Demand Grows for Squad-level Linguist Program

MONTEREY, Calif., Oct. 25, 2011 — Last year, 74 sol­diers at Fort Camp­bell, Ky., became the first to par­tic­i­pate in a new pro­gram that pro­vides short-term, inten­sive lan­guage and cul­tur­al train­ing to deploy­ing mil­i­tary mem­bers.

The gen­er­al pur­pose force pro­gram wasn’t designed for pro­fes­sion­al lin­guists or inter­preters, explained Sam Garzan­i­ti, who man­ages it at the Defense Lan­guage Insti­tute For­eign Lan­guage Cen­ter here. Rather, the pro­gram pro­vides basic Dari or Pash­to instruc­tion, taught by native Afghan speak­ers, to help non­lin­guists — mil­i­tary police, medics, truck dri­vers and infantry­men, among them, — oper­ate more effec­tive­ly on the ground in Afghanistan.

Retired Army Gen. Stan­ley A. McChrys­tal came up with the con­cept when he com­mand­ed the Inter­na­tion­al Secu­ri­ty Assis­tance Force to cre­ate what deployed forces refer to as “squad-des­ig­nat­ed lin­guists” able to com­mu­ni­cate with the Afghan peo­ple. Grad­u­ates of the pro­gram proved so ben­e­fi­cial to their deployed units that it’s now grow­ing by leaps and bounds.

Fort Car­son, Colo., one of three pilot sites when the pro­gram stood up last year, soon sent almost 300 sol­diers to a con­densed ver­sion of the train­ing before they deployed. The vast major­i­ty stud­ied Dari, with the oth­er 49 sol­diers learn­ing Pash­to. Fort Drum, N.Y., also in the pilot pro­gram, sent 55 10th Moun­tain Divi­sion sol­diers to its ini­tial gen­er­al pur­pose force train­ing.

“After that, it has just been a steady flow of class­es,” Garzan­i­ti said. Schofield Bar­racks in Hawaii signed on to the pro­gram in Sep­tem­ber 2010. Fort Bragg, N.C., fol­lowed ear­li­er this year.

The Marines jumped on board, too, with Camp Leje­une, N.C., and Camp Pendle­ton, Calif., join­ing the pro­gram last fall.

To date, about 1,000 ser­vice mem­bers have com­plet­ed the pro­gram, Garzan­i­ti said. He expects more enroll­ment in the pro­gram as word about it spreads.

Class­es typ­i­cal­ly run 13 to 16 weeks, with stu­dents spend­ing as much as six hours a day in the class­room, in addi­tion to prac­tice ses­sions and manda­to­ry study halls.

Unlike oth­er Defense Lan­guage Insti­tute pro­grams, the gen­er­al pur­pose force cur­ricu­lum focus­es on lis­ten­ing and speak­ing skills, Garzan­i­ti said. Stu­dents learn vocab­u­lary and verb tens­es and how to con­struct sen­tences. Then they prac­tice using them in var­i­ous sce­nar­ios sim­i­lar to what they might encounter in Afghanistan.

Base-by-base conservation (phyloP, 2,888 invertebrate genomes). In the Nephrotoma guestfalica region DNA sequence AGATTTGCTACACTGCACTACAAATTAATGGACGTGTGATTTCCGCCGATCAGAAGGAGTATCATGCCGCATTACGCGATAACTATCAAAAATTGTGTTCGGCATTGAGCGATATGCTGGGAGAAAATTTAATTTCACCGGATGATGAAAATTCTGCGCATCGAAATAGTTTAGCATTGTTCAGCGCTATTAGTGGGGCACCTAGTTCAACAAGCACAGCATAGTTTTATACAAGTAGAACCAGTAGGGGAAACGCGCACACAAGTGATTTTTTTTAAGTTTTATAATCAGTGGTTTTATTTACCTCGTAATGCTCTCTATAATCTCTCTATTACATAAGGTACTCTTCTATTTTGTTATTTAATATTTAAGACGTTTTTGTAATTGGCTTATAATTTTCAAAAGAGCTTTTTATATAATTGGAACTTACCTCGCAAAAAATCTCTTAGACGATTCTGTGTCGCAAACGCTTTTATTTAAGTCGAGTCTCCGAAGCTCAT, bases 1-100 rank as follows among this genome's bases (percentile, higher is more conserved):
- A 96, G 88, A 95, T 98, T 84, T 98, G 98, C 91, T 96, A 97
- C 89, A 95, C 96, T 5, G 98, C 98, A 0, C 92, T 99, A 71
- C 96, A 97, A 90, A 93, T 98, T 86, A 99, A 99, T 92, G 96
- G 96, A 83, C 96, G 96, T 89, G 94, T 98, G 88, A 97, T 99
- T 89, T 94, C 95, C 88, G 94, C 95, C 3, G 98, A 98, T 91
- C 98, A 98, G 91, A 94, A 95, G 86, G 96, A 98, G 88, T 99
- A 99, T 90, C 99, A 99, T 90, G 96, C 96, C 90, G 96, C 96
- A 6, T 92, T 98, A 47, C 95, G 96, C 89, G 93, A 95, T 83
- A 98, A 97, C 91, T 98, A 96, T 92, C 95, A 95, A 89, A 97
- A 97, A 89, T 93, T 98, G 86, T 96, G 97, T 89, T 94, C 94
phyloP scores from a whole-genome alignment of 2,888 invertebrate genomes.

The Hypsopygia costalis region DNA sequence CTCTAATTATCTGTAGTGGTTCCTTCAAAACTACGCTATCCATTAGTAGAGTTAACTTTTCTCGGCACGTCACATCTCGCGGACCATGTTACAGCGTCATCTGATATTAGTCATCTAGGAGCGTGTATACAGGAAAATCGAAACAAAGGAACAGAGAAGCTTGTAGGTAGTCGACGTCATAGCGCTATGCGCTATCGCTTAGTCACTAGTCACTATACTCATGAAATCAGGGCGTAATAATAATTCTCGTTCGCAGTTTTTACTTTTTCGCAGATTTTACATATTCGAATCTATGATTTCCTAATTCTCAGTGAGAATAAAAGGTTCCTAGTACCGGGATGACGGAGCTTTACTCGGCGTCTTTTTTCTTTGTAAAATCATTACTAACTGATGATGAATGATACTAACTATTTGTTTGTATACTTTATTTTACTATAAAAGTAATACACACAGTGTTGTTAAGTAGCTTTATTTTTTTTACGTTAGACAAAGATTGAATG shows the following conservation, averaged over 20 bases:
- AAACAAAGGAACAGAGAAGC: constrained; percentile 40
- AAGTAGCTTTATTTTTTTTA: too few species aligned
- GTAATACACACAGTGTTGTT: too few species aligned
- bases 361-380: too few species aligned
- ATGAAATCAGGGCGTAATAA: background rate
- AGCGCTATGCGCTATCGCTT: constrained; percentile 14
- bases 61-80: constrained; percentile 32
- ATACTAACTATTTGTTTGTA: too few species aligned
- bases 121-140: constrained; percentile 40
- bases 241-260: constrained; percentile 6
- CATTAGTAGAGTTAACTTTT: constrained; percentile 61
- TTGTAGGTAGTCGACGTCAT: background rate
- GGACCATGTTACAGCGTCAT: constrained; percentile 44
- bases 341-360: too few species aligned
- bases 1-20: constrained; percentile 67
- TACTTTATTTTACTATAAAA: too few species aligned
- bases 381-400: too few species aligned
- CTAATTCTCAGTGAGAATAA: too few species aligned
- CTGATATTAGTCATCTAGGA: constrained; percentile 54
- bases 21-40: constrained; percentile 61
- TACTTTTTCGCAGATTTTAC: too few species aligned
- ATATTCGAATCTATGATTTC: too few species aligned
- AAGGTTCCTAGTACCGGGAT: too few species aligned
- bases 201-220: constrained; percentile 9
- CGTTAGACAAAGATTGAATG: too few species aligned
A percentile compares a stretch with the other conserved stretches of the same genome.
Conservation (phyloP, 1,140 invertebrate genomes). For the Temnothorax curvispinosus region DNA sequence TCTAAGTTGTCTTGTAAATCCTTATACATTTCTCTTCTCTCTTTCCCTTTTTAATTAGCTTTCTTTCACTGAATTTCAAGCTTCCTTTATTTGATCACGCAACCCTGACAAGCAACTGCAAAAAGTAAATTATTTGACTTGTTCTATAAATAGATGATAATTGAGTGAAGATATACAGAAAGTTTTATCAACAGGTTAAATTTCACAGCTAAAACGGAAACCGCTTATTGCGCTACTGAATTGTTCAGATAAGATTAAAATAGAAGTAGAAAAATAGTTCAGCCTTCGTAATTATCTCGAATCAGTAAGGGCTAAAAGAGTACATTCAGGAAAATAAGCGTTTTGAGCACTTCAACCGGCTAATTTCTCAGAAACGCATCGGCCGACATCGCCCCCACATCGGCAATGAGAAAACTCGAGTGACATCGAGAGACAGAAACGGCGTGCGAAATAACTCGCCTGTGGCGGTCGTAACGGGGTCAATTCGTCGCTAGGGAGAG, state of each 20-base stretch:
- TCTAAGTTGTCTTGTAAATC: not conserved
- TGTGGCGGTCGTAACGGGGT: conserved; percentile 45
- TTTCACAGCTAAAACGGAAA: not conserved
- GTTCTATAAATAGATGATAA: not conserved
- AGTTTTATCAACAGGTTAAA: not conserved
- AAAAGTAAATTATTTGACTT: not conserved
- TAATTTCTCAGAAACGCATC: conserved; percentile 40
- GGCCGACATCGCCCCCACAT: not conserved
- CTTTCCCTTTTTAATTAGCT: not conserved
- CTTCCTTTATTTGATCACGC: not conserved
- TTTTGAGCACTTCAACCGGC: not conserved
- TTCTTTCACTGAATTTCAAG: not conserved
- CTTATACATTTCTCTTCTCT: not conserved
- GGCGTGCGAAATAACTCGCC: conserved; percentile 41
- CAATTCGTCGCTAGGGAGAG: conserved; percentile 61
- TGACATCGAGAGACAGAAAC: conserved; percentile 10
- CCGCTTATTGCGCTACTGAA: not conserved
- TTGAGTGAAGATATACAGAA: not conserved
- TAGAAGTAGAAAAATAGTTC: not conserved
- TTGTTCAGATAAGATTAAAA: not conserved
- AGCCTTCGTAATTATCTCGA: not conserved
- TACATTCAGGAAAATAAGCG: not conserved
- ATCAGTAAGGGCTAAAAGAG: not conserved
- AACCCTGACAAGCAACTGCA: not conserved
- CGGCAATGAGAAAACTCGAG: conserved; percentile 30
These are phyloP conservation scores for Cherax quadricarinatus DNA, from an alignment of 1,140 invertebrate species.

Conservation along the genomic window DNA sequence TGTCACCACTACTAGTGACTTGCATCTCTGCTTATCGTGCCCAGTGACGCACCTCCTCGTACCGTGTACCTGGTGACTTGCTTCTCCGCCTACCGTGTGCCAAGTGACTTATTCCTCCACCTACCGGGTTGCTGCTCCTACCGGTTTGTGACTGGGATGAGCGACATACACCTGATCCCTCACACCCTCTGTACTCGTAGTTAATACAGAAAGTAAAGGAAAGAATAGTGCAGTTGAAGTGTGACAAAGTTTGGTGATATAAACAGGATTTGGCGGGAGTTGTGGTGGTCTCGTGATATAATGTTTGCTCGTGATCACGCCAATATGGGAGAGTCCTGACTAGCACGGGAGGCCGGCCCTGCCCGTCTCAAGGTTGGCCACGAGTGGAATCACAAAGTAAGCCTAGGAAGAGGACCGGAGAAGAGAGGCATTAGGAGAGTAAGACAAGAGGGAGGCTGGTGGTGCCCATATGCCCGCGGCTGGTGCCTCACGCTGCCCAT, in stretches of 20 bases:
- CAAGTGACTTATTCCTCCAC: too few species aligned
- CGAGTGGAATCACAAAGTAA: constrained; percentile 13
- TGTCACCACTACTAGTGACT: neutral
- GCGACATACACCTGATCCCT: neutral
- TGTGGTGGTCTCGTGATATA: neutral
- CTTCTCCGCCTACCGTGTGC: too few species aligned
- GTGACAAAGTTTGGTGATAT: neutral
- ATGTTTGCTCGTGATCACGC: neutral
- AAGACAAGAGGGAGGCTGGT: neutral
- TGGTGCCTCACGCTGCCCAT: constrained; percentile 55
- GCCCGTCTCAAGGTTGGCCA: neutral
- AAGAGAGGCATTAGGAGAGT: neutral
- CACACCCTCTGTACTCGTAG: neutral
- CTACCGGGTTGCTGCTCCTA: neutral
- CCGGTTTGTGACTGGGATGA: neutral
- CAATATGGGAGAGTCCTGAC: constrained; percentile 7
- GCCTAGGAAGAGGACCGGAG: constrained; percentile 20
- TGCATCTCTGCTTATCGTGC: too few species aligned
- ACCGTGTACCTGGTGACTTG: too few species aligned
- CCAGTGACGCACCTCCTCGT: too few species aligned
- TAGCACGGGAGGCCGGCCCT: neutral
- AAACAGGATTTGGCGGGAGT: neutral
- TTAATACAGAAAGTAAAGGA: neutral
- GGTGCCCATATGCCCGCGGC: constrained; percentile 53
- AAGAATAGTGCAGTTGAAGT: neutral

“It’s a very-focused pro­gram,” Garzan­i­ti said. “We’re not going for glob­al pro­fi­cien­cy. We are going for tac­ti­cal func­tion­al­i­ty.”

Grad­u­ates aren’t meant to take the place of pro­fes­sion­al lin­guists and inter­preters, he said. For exam­ple, they typ­i­cal­ly aren’t able to dis­cuss the news with local Afghans. They can, how­ev­er, ask for direc­tions or share pleas­antries over tea or dur­ing key leader engage­ments.

They also have the skills to ask ques­tions and under­stand respons­es at road­blocks and read street signs and even graf­fi­ti on walls that may pro­vide clues about insur­gent activ­i­ties.

“That makes them a force mul­ti­pli­er,” Garzan­i­ti said. “When they go out and do their oper­a­tions, what­ev­er they may be, hav­ing some­body there in the front able to at least greet [the Afghans] and lay ground­work for some­thing makes a huge dif­fer­ence. They are some­body to help.”

Return­ing units report that even lim­it­ed lan­guage and cul­tur­al skills have helped them in their mis­sion. “We’ve got­ten a lot of good feed­back from peo­ple who have been in coun­try say­ing, ‘Hey, this works absolute­ly great,’” Garzan­i­ti said. “They tell you that you speak two words and you see a face light up.”

A pro­fes­sion­al lin­guist him­self who retired from the Army last year, Garzan­i­ti said he has seen first­hand the impact lan­guage abil­i­ty had on the Afghans we encoun­tered.

“They know you took the time to learn at least a few words, a phrase, two phras­es,” he said. “It makes all the dif­fer­ence in the world.”

More units are sign­ing up as the mes­sage spreads about gen­er­al pur­pose force train­ing avail­abil­i­ty, Garzan­i­ti said.

“I def­i­nite­ly don’t see any slow­down in busi­ness,” he said. “As more com­man­ders hear the good sto­ries from our brigades and bat­tal­ions and com­pa­nies that have used these peo­ple [dur­ing deploy­ments], we see them start­ing to put their hands up and ask­ing, ‘What about me?’”

Source:
U.S. Depart­ment of Defense
Office of the Assis­tant Sec­re­tary of Defense (Pub­lic Affairs)